Well it honestly depends on exactly the level and damage of the attack.  Financial crimes have a higher impact and thus will often get action.  Low impact crimes, for example where someone is spoofing you online and pretending to be you in Facebook and asking for “friend” requests won’t get police action.

    But what can you do to at least make authorities aware of the problem?  Obviously with any hacking or cyber activity that has a financial impact, immediately call your financial institution.  They can change bank account numbers, put in place positive pay processes to ensure that no authorized transactions get made without your explicit permission.   For high impact intrusions you can contact the FBI or the Secret Service or the Internet Crime Complaint Center.  For lesser impactful attacks you have much less options.

    Think the cyber attack is originating from Azure, or Amazon Web Services?  You can contact them.  And that’s often the best place to start.  See if you can determine where the attack originated from and contact the hoster or ISP that  the attack came from.  Often you can narrow this down by reviewing email header files.

    Tomorrow I’ll talk about the ways you can recover from an attack and some of the investigation tools you can use on machines.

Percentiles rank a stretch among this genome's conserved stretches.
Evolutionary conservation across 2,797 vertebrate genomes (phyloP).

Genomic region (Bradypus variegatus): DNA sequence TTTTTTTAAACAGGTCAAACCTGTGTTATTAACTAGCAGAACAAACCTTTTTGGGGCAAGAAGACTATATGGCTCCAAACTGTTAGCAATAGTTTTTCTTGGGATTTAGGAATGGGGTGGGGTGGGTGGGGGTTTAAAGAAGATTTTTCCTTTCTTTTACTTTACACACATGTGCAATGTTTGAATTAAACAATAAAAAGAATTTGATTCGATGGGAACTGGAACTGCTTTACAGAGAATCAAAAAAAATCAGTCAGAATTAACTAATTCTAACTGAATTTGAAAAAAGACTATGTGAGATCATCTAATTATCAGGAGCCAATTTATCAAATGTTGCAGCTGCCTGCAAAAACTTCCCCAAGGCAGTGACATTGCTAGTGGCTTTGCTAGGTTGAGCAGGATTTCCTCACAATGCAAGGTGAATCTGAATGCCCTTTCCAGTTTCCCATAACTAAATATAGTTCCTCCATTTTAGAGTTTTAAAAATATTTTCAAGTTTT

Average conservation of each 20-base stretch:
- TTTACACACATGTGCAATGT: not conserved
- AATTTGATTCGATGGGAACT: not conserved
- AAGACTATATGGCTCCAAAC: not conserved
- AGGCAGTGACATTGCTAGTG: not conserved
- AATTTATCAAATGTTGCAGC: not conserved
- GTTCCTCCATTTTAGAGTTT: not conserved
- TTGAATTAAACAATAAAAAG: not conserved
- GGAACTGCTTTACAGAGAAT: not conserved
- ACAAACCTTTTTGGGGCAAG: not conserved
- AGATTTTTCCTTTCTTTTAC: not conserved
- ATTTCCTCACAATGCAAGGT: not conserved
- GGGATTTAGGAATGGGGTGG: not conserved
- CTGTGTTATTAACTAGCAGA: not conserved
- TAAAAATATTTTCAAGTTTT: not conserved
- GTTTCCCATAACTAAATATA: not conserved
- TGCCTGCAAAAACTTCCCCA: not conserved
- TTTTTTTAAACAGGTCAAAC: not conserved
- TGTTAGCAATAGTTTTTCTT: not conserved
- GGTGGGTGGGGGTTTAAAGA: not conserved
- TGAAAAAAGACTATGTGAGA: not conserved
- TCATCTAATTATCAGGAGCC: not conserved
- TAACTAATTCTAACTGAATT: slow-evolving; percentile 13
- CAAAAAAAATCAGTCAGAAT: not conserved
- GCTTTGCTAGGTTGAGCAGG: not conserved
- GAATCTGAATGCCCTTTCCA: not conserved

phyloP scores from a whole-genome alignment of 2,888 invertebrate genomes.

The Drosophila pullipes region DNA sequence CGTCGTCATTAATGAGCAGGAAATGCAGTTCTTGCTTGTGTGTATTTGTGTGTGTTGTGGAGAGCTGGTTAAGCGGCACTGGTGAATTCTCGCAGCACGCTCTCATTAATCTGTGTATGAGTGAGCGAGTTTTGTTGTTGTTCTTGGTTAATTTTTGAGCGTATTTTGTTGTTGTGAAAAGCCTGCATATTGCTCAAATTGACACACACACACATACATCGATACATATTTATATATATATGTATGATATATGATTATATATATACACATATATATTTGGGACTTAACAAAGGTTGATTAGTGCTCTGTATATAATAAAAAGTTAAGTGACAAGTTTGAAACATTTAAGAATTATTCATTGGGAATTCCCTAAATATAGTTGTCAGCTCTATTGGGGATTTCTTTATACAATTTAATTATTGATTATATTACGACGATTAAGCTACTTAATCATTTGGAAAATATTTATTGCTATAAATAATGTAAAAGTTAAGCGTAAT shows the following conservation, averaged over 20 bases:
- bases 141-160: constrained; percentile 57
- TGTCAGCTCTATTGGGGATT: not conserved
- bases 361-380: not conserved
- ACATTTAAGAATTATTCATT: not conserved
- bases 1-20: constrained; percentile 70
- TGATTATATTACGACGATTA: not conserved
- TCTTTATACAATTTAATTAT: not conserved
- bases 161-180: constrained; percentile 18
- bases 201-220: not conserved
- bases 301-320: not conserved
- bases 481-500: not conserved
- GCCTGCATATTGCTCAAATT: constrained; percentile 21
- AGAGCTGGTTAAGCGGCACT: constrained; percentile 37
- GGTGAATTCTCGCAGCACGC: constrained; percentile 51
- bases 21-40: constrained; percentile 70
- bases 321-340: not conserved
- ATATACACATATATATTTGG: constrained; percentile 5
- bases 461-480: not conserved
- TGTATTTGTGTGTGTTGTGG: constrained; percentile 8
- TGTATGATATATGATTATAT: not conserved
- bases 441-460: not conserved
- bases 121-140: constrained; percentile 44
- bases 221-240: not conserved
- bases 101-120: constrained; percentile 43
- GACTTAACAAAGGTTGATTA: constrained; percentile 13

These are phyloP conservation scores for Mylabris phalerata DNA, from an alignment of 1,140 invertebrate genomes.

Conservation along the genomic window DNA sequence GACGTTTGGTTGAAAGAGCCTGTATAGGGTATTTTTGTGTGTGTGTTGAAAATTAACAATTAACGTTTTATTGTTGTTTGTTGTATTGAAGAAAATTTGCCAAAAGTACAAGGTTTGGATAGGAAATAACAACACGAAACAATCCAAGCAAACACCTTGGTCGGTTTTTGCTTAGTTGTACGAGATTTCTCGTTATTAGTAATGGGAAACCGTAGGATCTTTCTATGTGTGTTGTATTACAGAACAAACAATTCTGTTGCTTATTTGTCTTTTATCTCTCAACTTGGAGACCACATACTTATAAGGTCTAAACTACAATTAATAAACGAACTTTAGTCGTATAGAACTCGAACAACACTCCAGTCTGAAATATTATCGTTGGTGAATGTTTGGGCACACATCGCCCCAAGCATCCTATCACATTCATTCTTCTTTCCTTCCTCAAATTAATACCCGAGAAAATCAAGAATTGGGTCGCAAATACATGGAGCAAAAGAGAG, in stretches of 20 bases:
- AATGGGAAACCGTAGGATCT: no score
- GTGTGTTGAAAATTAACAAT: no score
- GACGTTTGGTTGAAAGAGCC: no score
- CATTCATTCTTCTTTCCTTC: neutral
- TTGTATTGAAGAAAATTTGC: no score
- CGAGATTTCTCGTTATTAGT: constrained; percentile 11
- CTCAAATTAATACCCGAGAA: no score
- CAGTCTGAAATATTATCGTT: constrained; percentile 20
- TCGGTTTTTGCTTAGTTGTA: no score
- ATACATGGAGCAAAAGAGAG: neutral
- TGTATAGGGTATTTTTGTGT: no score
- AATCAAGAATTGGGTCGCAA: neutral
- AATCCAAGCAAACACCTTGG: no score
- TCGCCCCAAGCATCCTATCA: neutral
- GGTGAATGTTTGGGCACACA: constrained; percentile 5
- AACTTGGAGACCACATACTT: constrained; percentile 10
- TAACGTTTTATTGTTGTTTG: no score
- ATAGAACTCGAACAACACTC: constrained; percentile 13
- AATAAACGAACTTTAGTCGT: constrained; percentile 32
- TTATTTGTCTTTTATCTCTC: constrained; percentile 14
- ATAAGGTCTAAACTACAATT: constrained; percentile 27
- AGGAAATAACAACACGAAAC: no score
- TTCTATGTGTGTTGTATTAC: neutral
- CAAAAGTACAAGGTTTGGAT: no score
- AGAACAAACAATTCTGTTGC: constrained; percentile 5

• Patch Lady – 31 days of Paranoia – Day 16

    Posted on October 16th, 2018 at 23:23 Susan Bradley Comment on the AskWoody Lounge

    Today we live in a world where recording devices are ubiquitous.  There are recording devices on public streets, recording devices in the door bells of houses, and in general, there is often a video recording that Authorities can obtain to gain more information.  California has a law that states….

    California’s wiretapping law is a “two-party consent” law. California makes it a crime to record or eavesdrop on any confidential communication, including a private conversation or telephone call, without the consent of all parties to the conversation. See Cal. Penal Code § 632. The statute applies to “confidential communications” — i.e., conversations in which one of the parties has an objectively reasonable expectation that no one is listening in or overhearing the conversation. See Flanagan v. Flanagan, 41 P.3d 575, 576-77, 578-82 (Cal. 2002).  A California appellate court has ruled that this statute applies to the use of hidden video cameras to record conversations as well. See California v. Gibbons, 215 Cal. App. 3d 1204 (Cal Ct. App. 1989).

    If you are recording someone without their knowledge in a public or semi-public place like a street or restaurant, the person whom you’re recording may or may not have “an objectively reasonable expectation that no one is listening in or overhearing the conversation,” and the reasonableness of the expectation would depend on the particular factual circumstances.  Therefore, you cannot necessarily assume that you are in the clear simply because you are in a public place.

    If you are operating in California, you should always get the consent of all parties before recording any conversation that common sense tells you might be “private” or “confidential.” In addition to subjecting you to criminal prosecution, violating the California wiretapping law can expose you to a civil lawsuit for damages by an injured party.